America Embarks On Dumbest Science Debate Ever

Are we really going to do this? Yes, apparently. We are going to have a "debate" about Is It Good To Vaccinate Your Kids, Yes Or Not Yes? (The answer is "yes," by the way.)

Let's start with the good news, and then we'll move on to the "Christ, is it cocktail o'clock yet?" bad news. A recent study from Pew Research Center shows a majority of U.S. Adult-Americans, 68 percent, believe parents should have to vaccinate their kids. Good, they are correct, and that should be the end of the story. But of course it isn't.

Because 30 percent of American "adults" think -- like Gov. Chris Christie does or does not, who knows? -- that parents should have the Freedom And LibertyTM to decide whether to let their kids maybe die from polio or measles or other supposed-to-be-eradicated diseases from the last century.

And is it worse among the kids these days? Of course it is, because millennials are terrible, and 41 percent of 18- to 29-year-olds think parents should have the freedom to expose their children and anyone else they want to diseases that a decade ago we basically only knew about from history books and stories from grandma and grandpa.

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Oh, and yes, grandma and grandpa absolutely believe parents should have to vaccinate their kids because they remember when their siblings and friends used to drop dead from that stuff, before scientists invented vaccines so that wouldn't happen anymore.

But now this fringe group of idiot parents who refuse to vaccinate their children is getting bigger. And they have support, though, thankfully for now, they're still a minority. And people who actually daydream about running the entire U.S. government are like, "Well, gosh, some say this, some say that -- let's leave it up to parents to decide whether to infect schools and towns and Disneyland. What could go wrong?"

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At least they'll have the support of dumb selfish bastards like this guy: Jack Wolfson, a supposed cardiologist and no, we don't know where he got his "medical" degree, who straight up flat out does not give a fuck if your kids die from being exposed to his own "pure" un-immunized children:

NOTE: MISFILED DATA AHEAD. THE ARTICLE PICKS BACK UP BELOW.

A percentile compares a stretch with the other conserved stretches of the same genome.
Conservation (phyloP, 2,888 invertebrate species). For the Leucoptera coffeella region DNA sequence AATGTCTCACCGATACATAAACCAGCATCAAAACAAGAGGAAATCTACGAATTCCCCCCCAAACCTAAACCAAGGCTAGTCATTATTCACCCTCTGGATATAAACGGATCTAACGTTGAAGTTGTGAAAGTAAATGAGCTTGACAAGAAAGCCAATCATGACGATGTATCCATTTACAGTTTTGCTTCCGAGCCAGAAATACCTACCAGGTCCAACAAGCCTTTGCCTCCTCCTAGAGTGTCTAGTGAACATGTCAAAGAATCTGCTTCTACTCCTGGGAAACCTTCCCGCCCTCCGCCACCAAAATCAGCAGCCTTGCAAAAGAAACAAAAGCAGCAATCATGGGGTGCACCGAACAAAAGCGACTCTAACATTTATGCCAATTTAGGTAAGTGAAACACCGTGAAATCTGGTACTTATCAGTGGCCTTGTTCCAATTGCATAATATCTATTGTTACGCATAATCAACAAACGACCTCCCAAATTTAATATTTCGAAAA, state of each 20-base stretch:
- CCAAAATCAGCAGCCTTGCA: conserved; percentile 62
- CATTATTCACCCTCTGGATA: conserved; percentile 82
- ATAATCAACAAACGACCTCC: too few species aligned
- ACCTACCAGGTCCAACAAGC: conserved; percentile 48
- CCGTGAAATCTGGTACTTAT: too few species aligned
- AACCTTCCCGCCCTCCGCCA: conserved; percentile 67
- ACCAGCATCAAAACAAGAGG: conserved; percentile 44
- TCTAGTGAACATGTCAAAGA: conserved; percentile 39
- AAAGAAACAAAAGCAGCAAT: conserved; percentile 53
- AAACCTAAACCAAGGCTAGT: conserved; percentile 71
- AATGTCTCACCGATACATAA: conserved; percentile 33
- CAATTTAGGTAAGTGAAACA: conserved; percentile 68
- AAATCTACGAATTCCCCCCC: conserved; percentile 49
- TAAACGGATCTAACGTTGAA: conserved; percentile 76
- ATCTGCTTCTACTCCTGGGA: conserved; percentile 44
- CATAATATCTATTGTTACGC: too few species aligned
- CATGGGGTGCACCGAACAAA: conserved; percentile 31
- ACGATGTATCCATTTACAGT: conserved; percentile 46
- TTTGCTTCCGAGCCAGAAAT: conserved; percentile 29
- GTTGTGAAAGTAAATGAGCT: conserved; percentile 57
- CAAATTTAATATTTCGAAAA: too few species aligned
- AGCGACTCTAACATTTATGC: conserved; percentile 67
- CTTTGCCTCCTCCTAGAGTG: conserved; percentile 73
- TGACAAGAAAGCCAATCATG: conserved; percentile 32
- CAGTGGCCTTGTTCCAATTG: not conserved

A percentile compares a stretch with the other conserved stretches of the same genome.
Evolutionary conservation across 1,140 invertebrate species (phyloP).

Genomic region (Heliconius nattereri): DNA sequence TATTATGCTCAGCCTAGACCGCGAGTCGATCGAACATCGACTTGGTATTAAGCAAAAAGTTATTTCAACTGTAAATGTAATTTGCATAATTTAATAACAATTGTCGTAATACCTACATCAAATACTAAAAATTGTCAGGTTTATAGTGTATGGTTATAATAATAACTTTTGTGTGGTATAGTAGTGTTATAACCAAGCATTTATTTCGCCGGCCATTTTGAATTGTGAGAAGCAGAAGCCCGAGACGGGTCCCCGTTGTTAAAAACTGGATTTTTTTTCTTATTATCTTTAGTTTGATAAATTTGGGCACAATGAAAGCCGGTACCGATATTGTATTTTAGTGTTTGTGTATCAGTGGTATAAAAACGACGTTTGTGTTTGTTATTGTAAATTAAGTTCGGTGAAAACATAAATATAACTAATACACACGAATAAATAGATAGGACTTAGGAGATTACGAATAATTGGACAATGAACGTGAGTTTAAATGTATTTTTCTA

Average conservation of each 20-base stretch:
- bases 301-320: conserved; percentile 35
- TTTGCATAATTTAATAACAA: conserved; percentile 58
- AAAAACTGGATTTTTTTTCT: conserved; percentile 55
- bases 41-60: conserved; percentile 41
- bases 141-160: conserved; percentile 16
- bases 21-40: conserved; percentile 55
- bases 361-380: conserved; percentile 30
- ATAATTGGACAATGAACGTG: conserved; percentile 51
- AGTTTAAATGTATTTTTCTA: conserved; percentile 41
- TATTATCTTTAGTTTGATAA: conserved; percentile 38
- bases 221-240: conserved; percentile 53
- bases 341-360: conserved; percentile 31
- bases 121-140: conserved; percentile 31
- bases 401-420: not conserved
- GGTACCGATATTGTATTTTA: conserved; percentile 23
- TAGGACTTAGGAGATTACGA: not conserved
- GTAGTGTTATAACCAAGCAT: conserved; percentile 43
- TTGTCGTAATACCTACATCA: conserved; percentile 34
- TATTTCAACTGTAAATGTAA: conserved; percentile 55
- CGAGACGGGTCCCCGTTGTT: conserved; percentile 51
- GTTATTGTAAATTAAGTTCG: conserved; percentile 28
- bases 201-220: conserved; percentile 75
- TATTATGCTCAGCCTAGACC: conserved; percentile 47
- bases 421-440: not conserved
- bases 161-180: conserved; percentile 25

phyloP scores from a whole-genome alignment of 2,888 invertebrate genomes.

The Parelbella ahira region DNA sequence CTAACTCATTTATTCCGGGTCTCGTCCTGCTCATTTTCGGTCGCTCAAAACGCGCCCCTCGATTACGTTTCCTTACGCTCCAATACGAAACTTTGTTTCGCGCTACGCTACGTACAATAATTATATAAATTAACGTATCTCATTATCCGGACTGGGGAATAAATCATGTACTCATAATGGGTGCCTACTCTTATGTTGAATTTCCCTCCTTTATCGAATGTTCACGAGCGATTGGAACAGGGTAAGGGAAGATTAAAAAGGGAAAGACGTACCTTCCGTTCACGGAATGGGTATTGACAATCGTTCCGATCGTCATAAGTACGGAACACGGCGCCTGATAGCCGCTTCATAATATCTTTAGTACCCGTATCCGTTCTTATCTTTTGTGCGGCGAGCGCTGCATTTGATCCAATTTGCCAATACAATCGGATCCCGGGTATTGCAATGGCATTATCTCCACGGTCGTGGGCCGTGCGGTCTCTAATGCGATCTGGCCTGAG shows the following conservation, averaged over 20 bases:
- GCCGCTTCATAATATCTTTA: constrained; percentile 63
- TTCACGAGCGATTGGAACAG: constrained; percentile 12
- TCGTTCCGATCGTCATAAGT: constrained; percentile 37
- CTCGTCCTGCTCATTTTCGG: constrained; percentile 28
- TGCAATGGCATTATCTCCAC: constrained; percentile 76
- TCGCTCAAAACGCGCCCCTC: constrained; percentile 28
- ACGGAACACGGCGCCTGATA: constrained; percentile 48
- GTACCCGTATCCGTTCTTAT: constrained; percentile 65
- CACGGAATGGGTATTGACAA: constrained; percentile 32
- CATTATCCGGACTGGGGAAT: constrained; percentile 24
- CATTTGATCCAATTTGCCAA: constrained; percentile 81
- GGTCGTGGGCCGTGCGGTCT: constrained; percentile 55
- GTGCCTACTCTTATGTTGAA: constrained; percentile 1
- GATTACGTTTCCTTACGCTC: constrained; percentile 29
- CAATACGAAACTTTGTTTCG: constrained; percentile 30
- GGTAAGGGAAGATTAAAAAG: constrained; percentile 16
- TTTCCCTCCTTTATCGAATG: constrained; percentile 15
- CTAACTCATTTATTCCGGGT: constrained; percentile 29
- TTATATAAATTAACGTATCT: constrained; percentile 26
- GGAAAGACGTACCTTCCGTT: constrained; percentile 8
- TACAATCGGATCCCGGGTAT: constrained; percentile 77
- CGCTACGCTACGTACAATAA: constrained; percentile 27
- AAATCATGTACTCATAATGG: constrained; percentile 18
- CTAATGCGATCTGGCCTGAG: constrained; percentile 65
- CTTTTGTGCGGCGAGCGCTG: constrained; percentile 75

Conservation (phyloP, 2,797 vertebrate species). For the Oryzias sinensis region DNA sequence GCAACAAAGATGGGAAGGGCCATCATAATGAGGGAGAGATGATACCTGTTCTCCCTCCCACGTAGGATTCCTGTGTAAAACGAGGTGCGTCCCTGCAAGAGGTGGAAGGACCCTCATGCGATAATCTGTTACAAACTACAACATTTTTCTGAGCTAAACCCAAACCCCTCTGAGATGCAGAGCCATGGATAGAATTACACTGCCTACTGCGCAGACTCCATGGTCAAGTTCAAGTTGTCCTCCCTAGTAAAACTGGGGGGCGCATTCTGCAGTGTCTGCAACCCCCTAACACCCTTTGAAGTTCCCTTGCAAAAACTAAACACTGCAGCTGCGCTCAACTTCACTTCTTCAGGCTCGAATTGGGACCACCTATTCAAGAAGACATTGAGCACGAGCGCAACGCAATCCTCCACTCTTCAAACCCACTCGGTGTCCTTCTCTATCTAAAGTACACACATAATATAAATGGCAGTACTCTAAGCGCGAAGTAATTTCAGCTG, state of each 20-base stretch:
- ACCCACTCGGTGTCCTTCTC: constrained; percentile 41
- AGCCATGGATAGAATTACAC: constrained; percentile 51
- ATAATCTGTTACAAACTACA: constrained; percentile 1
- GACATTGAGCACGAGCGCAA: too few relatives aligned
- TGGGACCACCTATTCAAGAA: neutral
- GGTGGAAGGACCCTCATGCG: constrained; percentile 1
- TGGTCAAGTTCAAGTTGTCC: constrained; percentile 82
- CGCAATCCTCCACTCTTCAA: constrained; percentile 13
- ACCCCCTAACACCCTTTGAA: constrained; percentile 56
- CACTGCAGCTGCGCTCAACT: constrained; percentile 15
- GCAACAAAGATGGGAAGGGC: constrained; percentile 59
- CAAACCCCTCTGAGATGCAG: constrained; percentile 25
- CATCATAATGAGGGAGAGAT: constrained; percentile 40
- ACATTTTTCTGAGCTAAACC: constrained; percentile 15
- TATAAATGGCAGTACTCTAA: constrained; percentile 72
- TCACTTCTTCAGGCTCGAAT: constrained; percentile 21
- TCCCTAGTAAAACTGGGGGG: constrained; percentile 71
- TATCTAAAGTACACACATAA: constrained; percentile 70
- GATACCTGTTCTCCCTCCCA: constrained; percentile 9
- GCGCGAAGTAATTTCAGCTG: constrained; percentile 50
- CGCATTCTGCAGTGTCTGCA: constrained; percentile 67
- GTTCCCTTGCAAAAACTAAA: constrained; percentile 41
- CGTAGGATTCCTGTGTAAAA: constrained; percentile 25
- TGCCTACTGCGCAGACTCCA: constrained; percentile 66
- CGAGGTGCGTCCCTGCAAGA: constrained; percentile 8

“I’m not going to sacrifice the well-being of my child. My child is pure,” he added. “It’s not my responsibility to be protecting their child.”

Asked if he could live with the idea that his unvaccinated child could cause another child to become gravely ill, the cardiologist was dismissive.

“I could live with myself easily. It’s an unfortunate thing that people die, but people die. I’m not going to put my child at risk to save another child,” he said,before adding, “If a child is so vulnerable like that, they shouldn’t be going out into society.”

He seems nice. And like a good doctor. And a good dad. And we can't wait to see Chris Christie and the rest of the Republican Party pander to people just like him. Because yeah, that's where the we're heading.

See, in 2009, according to Pew, "there was no difference in views on vaccinations along party lines." But what kind of America would be be if we didn't politicize every damned thing, including the virtues of killing the neighborhood kids with measles? So of course there is a slight partisan gap on Parental Disease Liberty now:

A majority of Democrats (76%), Republicans (65%) and independents (65%) say that vaccines should be required. But Republicans and independents are somewhat more inclined than are Democrats to say that parents should be able to decide.

But now Republicans seem to think this is the latest front in the War on Stuff, so yay! Now we can sit back and enjoy the parade of potential presidential contenders try to not look like total idiots -- at least on the issue of vaccines -- while still trying to make some kind of argument for the "liberty" of letting their parents infect us all with their diseased children.

Carly Fiorina gave it a shot -- or not shot, your choice! -- in Iowa recently, when she said, "I think vaccinating for measles makes a lot of sense. But that’s me. I do think parents have to make those choices."

And oh look, here's Rand Paul on the Laura Ingraham show, explaining how he's "not anti-vaccine at all" but "most of them ought to be voluntary." He's a doctor, you know. We imagine if he does decide to run in 2016, he'll have at least one cardiologist rooting for him.

Who will be next to explain how vaccines are probably a good idea, but not quite as good idea as letting parents decide for themselves whether it's a good idea? No idea. But we'll be watching. From a nice, safe, vaccinated distance.

[Pew Research Center/Rawstory/Buzzfeed]


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